Based on some local recommendations and backed up by online reviews, we ended up having a really great lunch at the Sick n Twisted Brewery in Hill City. On the one hand, this place is super family friendly, with outdoor seating, and couches with board games inside. The food was great and the boys gobbled up their pizza and gigantic hot pretzel. Stephanie had an interesting and delicious beer flight, while Jeremy enjoyed an ice tea.

However…every written word in this place is completely inappropriate for kids. Every beer name is a double entendre, and the signs are pretty much all dirty jokes. We didn’t realize this before we ate there, and suffice it to say we dodged many questions from our boys during our stay. So beware if you have kids that can read. You may want to find another option.

Tip #9: Have tacos at the Begging Burro Mexican Bistro in downtown Custer

Downtown Custer was a bit cooler than we expected. Although there was plenty of cheap souvenir shops, there was also a lot of local craftsmanship on display. The real surprise, though, was one of the best Mexican meals of our lives at the Begging Burro Mexican Bistro. Seriously. In South Dakota.

Now you should know that our family eats a lot of Mexican food. We have a big Latino population where we live, and have also sampled tacos in pretty much every location we’ve visited together. We were not expecting to find a magical Mexican restaurant in Custer City. But there it was.

Tip #10: Save your souvenir money for downtown Keystone

We waited until the end of our stay to take our kids souvenir shopping in Keystone. This ended up being a good decision because they had truly embraced the ‘western’ atmosphere and had wish lists that included buffalo horns, antlers, and jack-a-lopes. Keystone had plenty of tchotchke shops for them to choose from. Yes, there were many cheap and cheesy souvenirs. But that was just perfect for their $25 budget. Everyone got something that they were thrilled with.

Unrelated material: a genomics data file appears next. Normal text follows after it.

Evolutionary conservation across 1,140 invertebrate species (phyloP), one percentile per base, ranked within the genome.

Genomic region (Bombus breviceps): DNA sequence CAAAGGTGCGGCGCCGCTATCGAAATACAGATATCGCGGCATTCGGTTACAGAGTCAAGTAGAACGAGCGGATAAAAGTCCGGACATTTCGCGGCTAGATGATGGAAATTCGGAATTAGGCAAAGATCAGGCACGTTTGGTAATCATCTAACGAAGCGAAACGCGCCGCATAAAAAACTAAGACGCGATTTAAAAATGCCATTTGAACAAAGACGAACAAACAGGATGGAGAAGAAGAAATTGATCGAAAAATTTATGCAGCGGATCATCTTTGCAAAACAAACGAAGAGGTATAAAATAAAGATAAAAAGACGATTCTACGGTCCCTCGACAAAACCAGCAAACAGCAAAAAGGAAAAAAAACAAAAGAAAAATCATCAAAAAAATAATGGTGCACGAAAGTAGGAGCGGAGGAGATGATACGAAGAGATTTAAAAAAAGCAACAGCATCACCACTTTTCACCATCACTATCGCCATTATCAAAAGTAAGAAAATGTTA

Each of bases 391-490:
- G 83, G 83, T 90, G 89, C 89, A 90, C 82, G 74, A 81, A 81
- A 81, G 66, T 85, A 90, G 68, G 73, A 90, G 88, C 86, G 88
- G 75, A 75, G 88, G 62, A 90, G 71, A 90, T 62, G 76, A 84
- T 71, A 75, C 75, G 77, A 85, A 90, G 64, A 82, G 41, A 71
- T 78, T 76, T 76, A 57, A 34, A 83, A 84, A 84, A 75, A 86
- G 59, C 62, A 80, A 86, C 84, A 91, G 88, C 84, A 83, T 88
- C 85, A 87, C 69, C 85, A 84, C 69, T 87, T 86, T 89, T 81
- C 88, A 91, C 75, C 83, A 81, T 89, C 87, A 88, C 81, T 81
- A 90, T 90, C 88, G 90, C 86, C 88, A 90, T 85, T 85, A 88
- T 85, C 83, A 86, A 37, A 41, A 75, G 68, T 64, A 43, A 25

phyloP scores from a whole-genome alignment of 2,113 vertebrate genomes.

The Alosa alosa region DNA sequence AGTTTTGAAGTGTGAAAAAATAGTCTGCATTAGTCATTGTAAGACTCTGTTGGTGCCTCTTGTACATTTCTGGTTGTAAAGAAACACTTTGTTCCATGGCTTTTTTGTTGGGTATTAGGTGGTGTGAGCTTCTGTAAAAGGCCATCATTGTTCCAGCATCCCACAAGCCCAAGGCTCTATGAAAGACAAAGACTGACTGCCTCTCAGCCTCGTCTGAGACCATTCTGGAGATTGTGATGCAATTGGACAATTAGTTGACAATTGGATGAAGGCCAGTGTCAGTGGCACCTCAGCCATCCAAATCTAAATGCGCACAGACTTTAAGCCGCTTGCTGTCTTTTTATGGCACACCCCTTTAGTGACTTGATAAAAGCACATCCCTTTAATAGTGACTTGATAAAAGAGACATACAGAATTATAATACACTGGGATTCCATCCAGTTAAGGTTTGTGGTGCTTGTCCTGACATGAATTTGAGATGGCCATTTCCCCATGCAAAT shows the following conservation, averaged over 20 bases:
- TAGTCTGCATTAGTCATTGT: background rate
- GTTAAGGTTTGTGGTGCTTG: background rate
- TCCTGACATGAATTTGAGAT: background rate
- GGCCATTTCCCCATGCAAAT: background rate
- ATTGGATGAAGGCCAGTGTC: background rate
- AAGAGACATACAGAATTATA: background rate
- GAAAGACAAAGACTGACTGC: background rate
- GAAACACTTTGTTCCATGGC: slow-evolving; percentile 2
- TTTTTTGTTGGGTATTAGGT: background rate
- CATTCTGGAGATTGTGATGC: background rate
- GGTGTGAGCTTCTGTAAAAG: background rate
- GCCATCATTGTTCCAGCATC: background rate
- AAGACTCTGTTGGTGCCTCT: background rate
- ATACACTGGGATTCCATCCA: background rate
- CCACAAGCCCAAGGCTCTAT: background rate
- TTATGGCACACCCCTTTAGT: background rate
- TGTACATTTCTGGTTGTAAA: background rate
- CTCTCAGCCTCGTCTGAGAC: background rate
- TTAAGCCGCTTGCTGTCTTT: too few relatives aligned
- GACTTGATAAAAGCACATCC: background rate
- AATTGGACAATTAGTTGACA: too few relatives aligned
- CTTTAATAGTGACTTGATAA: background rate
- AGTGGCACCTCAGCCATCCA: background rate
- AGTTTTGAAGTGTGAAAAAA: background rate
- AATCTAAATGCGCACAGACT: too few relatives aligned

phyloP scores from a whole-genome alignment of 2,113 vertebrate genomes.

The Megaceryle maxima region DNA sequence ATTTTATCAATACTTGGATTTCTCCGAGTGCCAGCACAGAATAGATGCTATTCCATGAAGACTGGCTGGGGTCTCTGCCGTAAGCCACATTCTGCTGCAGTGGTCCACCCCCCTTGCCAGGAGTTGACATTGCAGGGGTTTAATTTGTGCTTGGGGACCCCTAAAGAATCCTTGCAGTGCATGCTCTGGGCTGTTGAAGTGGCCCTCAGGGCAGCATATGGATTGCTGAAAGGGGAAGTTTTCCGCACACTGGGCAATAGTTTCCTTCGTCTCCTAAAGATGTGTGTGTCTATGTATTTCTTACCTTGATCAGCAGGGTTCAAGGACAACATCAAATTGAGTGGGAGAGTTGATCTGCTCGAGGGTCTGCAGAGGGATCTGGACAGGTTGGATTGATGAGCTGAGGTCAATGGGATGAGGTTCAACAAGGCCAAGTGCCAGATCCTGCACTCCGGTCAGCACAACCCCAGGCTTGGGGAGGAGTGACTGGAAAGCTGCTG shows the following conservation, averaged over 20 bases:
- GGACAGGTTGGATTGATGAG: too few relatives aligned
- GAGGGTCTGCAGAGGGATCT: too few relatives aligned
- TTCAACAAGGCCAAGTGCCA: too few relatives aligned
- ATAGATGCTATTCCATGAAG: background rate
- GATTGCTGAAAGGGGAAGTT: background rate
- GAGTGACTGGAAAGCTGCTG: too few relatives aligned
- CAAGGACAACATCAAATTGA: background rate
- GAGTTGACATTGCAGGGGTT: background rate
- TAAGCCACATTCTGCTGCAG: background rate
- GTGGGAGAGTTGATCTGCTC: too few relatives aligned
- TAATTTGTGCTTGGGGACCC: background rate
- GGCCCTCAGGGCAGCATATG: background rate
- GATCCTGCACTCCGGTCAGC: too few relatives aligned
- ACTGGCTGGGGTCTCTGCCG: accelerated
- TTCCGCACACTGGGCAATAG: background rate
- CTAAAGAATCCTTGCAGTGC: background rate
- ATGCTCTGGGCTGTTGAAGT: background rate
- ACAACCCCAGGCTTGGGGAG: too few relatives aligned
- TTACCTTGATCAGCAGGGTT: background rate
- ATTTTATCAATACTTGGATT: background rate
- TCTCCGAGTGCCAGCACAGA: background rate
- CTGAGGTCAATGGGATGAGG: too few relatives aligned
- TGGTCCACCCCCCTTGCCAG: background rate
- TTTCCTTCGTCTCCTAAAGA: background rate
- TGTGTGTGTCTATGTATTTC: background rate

Tip #11: Visit Crazy Horse and decide which team you are on.

Just kidding. You don’t have to decide whether you like Mount Rushmore or Crazy Horse better, even though the internet seems to be full of folks that are either #teammountrushmore or #teamcrazyhorse. We enjoyed both places immensely.

However, we don’t think you should visit this area without going to Crazy Horse. The entrance fee and additional optional charges can seem a bit steep, but the experience is worth it.

Tip #12: Stay at the Rafter J Bar Ranch campground in Hill City.

We fell in love with the Rafter J Bar Ranch campground in Hill City, just minutes from Mount Rushmore. It combines the feel of state park camping with resort amenities like a heated pool and hot tub. You can read our complete review of this campground or listen on our Campground of the Week podcast. There are some other great campground options in the area, but Rafter J has our hearts.

Mount Rushmore is known as an iconic American road trip destination. And for our family, it certainly lived up to it’s reputation. Our kids are at the perfect age to begin to appreciate the complexity of American history, and our trip to the Crazy Horse memorial certainly enhanced the experience. We hope you have an amazing in the Black Hills of South Dakota. We’re already plotting our return someday…

See you at the campground,

Stephanie + Jeremy

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The RV Atlas Podcast
12 Tips for Visiting Mount Rushmore in South Dakota